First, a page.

If you don’t know how to respond to the public conversation initially, a simple three-pronged “aware, working, and update” post is sufficient. It shows you are aware of the situation, are working on the problem, and will update people once you know more. If you cover these three bases, it stops people from drawing their own conclusions. It tells them that you are both listening to the conversation and working to solve the problem.
The Internet can be a cruel forum for disgruntled customers. They don’t take kindly to people who make excuses or stay quiet. Companies should instead own the problem, respond to it, and let people know they are working on a solution.
JetBlue is a business that aims to be responsive and transparent. In an industry that’s rife with angry customers due to airline delays, JetBlue responds quickly to both satisfied clients and frustrated ones.
JetBlue is also known to be extremely responsive to customers who mention their brand online. Whether they send a public @reply or a private Direct Message to answer a question, they interact quickly.
4. Increases Credibility
Some businesses realize the importance of transparency only after they’ve been involved in a scandal and have had to publicly defend themselves or otherwise explain their actions. Having a transparent approach to business even before an extreme situation occurs proves to the public that you have nothing to hide. If your business constantly practices accountability, it will, in turn, develop a sense of credibility among your audience.
One organization that has become a credible source in an industry plagued by “false accusations” is The New York Times. The New York Times has taken measures to ensure their reporting is credible by:
- Showing the report and sources that support their work
- Curating and attributing information responsibly
- Offering disclosures
- Correcting website and social media errors
By doing so, they have become a trusted news source in an age where ethical journalism is often questioned.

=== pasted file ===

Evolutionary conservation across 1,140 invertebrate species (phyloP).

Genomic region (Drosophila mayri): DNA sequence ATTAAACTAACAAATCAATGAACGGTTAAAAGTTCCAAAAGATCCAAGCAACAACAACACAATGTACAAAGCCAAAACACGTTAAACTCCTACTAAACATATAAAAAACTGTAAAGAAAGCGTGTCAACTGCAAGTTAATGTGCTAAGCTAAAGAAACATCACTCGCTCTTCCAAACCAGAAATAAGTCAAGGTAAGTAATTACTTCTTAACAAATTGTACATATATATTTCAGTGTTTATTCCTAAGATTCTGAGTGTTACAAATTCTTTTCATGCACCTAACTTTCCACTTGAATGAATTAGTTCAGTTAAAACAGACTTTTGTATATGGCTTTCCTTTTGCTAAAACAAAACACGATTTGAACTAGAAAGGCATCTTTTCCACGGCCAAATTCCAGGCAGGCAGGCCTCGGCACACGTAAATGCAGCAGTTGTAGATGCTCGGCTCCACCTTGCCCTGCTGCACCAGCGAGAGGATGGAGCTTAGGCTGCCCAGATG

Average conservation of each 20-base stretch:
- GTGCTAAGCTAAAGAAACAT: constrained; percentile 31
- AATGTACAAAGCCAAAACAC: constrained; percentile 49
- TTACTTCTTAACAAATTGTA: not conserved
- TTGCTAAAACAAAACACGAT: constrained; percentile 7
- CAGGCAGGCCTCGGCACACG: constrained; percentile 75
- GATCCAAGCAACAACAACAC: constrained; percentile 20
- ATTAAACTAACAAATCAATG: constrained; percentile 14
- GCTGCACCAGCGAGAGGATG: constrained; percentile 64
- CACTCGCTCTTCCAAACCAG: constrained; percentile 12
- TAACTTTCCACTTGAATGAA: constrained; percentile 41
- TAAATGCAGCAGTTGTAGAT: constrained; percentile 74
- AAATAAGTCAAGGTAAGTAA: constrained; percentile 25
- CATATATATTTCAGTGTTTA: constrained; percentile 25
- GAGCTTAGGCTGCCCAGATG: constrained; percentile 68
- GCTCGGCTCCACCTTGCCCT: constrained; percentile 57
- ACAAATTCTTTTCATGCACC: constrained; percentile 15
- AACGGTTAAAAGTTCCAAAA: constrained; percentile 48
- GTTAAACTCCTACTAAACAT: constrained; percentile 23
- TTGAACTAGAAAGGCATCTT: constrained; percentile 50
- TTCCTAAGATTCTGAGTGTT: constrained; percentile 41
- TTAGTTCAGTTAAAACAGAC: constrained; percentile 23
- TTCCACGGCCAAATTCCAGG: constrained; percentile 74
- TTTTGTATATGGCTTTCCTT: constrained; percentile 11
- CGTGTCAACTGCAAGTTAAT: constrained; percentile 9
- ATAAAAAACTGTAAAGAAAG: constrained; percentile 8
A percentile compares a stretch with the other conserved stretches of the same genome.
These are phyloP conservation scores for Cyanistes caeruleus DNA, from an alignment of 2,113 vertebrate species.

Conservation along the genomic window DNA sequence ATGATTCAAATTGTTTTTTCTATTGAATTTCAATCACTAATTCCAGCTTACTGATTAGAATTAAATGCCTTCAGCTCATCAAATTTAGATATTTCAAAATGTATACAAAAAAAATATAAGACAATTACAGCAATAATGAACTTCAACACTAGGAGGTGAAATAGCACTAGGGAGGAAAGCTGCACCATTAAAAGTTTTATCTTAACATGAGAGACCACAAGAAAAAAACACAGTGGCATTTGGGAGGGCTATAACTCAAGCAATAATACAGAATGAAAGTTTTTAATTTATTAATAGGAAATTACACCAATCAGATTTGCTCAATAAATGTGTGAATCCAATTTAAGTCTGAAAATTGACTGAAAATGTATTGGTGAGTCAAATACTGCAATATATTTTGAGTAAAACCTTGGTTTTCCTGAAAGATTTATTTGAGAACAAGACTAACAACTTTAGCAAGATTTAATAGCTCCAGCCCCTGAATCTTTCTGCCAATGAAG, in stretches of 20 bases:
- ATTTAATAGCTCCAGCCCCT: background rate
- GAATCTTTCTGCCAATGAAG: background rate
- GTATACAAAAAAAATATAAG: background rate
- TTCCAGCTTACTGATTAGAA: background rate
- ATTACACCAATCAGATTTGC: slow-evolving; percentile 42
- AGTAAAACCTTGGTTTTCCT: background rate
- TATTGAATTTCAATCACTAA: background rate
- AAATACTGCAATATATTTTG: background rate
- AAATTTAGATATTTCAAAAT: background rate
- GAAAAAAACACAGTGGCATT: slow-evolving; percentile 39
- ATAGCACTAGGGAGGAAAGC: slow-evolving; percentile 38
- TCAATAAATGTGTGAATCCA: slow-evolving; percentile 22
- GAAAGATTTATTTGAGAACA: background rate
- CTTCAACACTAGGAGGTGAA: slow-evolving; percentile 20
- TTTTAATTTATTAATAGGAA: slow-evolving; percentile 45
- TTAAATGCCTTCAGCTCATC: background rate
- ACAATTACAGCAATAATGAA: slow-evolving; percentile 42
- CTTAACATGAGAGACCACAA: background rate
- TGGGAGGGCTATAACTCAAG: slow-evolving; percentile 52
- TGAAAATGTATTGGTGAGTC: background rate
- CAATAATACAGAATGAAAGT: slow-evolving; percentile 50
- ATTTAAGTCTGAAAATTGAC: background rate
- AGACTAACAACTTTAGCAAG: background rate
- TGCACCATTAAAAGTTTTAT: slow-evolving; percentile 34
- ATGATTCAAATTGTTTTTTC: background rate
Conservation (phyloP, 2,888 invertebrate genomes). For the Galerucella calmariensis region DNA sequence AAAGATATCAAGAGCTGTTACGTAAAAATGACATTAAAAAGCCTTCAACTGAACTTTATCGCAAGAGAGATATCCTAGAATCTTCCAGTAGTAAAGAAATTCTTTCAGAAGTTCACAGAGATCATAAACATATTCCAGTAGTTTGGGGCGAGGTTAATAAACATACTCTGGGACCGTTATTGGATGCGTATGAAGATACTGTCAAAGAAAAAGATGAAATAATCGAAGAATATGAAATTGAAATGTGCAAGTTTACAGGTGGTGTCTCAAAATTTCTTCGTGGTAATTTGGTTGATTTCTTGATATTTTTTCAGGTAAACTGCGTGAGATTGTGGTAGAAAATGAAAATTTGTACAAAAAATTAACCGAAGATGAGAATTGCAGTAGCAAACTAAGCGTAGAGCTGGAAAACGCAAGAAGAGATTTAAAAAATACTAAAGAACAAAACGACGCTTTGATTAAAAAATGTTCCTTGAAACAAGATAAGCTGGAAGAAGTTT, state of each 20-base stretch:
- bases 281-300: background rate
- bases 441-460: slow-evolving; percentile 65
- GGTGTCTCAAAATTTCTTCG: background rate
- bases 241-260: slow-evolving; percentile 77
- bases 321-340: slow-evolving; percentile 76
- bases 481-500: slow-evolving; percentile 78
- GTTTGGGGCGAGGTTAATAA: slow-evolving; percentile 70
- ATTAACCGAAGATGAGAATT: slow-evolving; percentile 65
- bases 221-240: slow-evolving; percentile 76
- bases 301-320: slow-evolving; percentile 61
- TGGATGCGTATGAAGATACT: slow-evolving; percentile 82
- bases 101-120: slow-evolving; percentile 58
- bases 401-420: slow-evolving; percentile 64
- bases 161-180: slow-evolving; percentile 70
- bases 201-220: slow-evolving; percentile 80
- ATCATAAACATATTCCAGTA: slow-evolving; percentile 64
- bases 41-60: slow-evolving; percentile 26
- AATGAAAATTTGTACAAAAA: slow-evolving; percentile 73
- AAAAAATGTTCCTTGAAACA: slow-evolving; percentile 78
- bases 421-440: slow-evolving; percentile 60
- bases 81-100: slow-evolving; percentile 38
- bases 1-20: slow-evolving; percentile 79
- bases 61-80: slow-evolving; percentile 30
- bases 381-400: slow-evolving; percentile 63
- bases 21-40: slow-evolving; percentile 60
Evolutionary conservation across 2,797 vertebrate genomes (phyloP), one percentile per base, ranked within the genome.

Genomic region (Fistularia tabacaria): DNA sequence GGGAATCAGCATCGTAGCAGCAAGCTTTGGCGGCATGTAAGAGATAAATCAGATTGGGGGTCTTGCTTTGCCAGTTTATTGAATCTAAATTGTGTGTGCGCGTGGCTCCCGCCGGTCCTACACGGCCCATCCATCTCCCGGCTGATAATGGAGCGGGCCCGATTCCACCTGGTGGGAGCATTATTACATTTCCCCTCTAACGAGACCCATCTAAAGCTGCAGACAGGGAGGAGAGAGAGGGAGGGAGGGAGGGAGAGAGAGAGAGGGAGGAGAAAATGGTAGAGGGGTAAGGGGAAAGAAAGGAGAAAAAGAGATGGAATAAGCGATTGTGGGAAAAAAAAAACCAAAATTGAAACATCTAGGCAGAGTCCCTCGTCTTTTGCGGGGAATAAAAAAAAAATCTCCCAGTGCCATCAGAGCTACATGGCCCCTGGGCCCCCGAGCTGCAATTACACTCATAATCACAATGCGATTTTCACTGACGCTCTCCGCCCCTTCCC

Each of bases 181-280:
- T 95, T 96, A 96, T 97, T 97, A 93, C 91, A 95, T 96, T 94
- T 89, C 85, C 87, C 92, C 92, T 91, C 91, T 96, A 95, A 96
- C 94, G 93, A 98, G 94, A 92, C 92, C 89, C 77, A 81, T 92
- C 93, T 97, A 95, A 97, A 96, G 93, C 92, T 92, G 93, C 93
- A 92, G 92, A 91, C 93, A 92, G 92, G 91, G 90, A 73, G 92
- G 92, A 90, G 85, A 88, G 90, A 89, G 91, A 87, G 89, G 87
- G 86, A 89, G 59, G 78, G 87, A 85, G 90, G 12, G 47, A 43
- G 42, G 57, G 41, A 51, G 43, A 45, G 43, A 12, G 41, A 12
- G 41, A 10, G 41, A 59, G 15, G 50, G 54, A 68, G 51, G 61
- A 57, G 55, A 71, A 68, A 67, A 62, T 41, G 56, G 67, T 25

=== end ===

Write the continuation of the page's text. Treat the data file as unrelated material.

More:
5. Builds Loyalty
Companies that practice transparency in today’s society is certain to build loyalty with their customers. This type of honesty is difficult to find in the modern age, which is why customers tend to stay committed to a transparent organization when they find one.
In 2008, Domino’s Pizza surveyed its customers asking what they loved and hated. The customers spoke: They didn’t love the crust, the sauce, or the cheese. Domino’s publicly shared the survey results, asking customers to help fix the problems. They spent 18 months reviewing thousands of messages through social media and invited regular customers to try their pizzas, making changes along the way.
When the company re-launched its product at the end of 2009—with a series of commercials featuring its troubles and solutions—the response was overwhelmingly positive. Domino’s continues to ask their customers for feedback and now has more than 10 million fans on Facebook and over 900 thousand followers on Twitter.
There is no better way to build trust among employees and customers alike than by maintaining transparency in your organization. If you are honest, open, and accountable, people will know what to expect from your company up front. Start practicing transparency today so you can build meaningful and long-lasting relationships with anyone who touches your organization.